Gastronomy 101, a blog about food and Los Angeles restaurants

RESTAURANT: Ristorante Belvedere, Monterosso al Mare, Italy

We started off our second-to-last day in the Cinque Terre by taking the train to Vernazza for breakfast:

There was supposed to be a market that day, but since the weather was threatening, there were only a few meager stalls, mostly selling non-food items. We had our breakfast and walked around the village a bit. Vernazza used to have a river flowing all the way through it, but now the river has been shunted underground at a certain point. If you walk to the top of town you can see it, along with some ducks and geese that hang out there to get fed by whoever comes along.

J. and I then went to sit and have an espresso and wait for the train to Corniglia, the only town we hadn't yet visited. Corniglia is home to the local nude beach (which we skipped) and is the highest of the towns, elevation-wise. We had to walk up a buttload of steps to get there. Look at me go:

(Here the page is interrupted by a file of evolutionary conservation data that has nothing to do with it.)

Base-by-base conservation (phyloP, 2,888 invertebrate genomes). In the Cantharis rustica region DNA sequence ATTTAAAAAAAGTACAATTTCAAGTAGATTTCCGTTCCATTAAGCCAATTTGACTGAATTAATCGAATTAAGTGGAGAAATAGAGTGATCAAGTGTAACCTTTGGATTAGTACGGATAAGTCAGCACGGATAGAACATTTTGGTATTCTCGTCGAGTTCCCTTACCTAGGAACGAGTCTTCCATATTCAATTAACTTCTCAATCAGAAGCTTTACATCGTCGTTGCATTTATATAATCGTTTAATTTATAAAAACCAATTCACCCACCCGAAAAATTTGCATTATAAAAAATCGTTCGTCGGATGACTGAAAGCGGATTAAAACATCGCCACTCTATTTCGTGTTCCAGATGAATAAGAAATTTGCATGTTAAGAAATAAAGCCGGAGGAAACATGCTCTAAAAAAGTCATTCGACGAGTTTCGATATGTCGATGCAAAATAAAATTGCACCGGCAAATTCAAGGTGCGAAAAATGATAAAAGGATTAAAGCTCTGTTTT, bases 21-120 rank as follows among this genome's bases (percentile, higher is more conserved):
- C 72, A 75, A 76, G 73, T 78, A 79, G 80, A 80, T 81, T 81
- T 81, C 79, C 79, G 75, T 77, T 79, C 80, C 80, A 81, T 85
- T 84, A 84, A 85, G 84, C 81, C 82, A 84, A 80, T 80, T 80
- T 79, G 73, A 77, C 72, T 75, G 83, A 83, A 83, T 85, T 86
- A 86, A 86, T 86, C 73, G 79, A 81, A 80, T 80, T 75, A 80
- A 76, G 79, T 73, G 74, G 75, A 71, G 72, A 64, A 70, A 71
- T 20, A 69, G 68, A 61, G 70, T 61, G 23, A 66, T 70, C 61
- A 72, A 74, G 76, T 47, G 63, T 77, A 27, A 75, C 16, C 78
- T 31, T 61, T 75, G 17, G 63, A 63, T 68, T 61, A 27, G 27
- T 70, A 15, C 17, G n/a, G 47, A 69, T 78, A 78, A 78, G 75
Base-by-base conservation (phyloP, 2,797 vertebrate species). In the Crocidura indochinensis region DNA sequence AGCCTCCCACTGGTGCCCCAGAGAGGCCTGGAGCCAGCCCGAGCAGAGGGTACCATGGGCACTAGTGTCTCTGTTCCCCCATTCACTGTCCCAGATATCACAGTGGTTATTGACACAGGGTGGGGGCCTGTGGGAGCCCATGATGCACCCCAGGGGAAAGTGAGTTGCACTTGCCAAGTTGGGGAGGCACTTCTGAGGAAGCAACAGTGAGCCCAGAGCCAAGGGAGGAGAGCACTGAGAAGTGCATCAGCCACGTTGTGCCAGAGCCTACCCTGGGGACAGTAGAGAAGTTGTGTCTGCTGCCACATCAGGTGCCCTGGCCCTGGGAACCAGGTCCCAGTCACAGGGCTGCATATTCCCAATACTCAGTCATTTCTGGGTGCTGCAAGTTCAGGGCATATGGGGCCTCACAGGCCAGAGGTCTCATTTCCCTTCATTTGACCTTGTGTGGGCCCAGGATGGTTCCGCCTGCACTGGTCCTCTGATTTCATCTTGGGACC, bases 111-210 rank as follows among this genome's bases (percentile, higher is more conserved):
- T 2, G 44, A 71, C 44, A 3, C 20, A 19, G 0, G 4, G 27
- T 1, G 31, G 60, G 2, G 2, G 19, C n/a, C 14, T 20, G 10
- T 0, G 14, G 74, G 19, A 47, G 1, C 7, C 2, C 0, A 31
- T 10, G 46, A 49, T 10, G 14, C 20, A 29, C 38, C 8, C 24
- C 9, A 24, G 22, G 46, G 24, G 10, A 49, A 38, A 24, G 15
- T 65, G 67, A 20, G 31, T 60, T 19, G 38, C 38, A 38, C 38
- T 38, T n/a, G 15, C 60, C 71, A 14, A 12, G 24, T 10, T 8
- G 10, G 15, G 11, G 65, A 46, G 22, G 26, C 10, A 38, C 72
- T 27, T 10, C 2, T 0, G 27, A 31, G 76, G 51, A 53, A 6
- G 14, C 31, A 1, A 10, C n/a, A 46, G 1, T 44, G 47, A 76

That's actually me going down (a lot faster than I came up), but I did come up them as well. There is a bus that takes you up to town, but we had to get some exercise, because one of the things that was waiting for us at the top of the stairs was:

Gelato! Other things that we found there were a gorgeous view off a terrace at the edge of town, narrow windy streets that were like a cool labyrinth, and a little square with some restaurants where we had our lunch. My parents had decided not to go with us, but on our way out, we also found them, sitting on a doorstep eating gelato. It runs in the family.

On our way home, the train broke and we had the pleasure of sitting in the station for approximately 1 million years in the sweltering heat. When the train finally got going I got to hear the best conversation ever, which was German kids discussing Beavis and Butthead:

"What does this mean 'T.P for my bunghole?'"